Thursday, 12 June 2014

Not quite a totally secret trial ... Ministerial Certificate not quite a trump card !

Previous post 10th June - A TOTALLY secret trial ?

The Court of Appeal (Criminal Division), having taken time to consider the case, has given its DECISION  - HERE (pdf 7 pages). JUDGMENTS are to follow at a later date and there is to be an OPEN judgment, a PRIVATE judgment and an EX PARTE judgment [12].

The Court of Appeal stressed that it did not merely "review" the decision of Nicol J but had made an independent decision based on the material before it.  The material included certificates from the Home Secretary and Foreign Secretary together with supporting schedules of material [10].

The CORE of the trial could be held
in camera [14] but a number of significant matters should be in open court [16].   In para 14, the Court of Appeal referred to there being 'a significant risk - at the very least, a serious possibility - that the administration of justice would be frustrated were the trial to be conducted in open court.'  That does not appear to be a particularly demanding test for determining when departure from a 'fundamental principle of the common law' [2] may be departed from.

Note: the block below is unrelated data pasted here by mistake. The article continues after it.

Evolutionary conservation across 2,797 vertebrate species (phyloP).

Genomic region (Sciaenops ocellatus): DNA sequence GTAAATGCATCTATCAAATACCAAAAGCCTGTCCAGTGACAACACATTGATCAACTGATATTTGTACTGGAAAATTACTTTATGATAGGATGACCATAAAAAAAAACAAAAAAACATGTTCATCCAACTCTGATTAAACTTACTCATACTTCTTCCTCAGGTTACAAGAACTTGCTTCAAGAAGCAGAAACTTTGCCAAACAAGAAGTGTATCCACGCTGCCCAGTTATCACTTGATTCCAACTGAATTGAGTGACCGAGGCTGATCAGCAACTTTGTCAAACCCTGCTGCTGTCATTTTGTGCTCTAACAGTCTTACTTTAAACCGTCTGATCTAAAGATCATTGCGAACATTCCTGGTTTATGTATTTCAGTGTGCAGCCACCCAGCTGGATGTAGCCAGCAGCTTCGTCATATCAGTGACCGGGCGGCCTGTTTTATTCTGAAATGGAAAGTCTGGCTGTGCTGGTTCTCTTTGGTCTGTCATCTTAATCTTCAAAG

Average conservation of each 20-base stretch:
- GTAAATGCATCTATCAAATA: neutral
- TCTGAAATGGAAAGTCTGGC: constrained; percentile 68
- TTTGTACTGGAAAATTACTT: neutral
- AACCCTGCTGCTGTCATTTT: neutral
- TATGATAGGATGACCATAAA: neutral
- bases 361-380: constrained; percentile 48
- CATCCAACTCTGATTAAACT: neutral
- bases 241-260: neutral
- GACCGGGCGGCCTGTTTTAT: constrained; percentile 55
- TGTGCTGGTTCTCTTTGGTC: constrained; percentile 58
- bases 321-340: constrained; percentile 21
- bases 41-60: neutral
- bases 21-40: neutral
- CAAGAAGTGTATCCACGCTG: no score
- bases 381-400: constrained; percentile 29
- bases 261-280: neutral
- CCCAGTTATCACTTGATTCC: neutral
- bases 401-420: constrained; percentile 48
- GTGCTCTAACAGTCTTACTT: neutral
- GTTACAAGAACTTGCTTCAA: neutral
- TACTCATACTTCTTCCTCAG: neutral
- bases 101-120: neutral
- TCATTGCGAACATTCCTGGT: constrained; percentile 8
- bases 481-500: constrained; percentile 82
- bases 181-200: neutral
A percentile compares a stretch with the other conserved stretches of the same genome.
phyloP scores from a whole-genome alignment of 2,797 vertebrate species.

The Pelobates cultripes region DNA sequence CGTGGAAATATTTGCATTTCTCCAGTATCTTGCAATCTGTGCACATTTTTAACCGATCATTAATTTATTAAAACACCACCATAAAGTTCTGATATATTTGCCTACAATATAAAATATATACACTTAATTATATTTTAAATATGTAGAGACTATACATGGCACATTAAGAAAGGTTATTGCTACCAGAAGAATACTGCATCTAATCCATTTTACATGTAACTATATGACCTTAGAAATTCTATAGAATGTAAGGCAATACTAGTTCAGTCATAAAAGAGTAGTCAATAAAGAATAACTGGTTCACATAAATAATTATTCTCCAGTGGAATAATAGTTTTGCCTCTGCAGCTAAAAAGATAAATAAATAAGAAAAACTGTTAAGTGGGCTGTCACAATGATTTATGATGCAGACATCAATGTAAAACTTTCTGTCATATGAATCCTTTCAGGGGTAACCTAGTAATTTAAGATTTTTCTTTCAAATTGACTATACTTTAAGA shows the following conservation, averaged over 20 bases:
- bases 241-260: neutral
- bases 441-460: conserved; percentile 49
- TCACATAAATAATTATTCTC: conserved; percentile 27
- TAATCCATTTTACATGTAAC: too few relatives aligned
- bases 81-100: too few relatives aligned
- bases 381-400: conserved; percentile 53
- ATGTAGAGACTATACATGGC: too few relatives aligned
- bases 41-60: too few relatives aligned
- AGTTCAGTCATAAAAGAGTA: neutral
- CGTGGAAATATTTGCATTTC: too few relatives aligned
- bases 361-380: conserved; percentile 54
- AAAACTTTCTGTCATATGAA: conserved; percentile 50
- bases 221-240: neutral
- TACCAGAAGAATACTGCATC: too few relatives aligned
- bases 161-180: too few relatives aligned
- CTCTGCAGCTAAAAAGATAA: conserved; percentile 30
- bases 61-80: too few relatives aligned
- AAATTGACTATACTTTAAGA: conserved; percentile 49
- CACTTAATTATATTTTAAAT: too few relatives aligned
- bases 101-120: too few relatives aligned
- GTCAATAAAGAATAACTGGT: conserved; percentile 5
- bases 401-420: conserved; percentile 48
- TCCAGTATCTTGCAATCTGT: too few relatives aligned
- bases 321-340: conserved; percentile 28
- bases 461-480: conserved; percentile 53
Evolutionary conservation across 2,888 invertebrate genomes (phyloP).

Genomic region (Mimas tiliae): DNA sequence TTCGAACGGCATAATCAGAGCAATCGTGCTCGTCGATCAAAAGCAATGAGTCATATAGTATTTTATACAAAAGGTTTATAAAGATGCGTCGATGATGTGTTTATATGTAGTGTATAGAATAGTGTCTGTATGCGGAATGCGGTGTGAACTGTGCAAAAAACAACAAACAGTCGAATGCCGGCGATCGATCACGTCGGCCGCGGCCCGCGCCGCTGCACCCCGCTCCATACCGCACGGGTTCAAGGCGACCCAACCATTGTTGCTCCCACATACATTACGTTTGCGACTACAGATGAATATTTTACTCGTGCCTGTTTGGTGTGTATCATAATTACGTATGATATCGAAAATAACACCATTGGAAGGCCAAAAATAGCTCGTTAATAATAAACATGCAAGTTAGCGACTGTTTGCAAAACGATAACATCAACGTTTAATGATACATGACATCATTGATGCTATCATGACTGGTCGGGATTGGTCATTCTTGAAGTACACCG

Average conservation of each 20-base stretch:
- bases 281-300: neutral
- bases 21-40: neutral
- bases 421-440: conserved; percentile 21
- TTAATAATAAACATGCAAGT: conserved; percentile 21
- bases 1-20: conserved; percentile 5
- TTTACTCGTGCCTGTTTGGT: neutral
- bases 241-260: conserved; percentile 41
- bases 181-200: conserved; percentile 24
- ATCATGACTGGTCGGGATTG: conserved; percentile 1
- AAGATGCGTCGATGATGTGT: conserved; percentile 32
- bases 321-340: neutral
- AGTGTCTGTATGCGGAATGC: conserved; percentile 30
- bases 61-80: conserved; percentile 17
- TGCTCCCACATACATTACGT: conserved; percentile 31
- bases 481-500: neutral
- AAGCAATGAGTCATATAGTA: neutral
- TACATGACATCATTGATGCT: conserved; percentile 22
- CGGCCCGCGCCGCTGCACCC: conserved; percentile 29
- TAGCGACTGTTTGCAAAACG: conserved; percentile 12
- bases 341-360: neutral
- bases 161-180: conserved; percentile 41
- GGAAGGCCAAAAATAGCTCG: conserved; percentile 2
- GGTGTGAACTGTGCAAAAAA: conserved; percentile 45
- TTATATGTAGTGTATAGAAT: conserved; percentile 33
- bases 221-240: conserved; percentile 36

In open court may be: the swearing in of the jury; reading of the charges to the jury; at least part of the the judge's introductory remarks to the jury; at least part of the the prosecution opening; the verdicts, and if any convictions result, sentencing (subject to any further argument before the trial judge as to the need for a confidential annexe).

At the conclusion of the trial, the question of publication will be reviewed.  (The decision allows also for a possible review during the trial if there is a substantial change of circumstances) [18].  A small number of accredited journalists will be permitted to attend the trial but this is to be on strict terms of confidentiality until a either a review at the end of the trial or any further order [19].  How those journalists will be selected is not discussed by the court.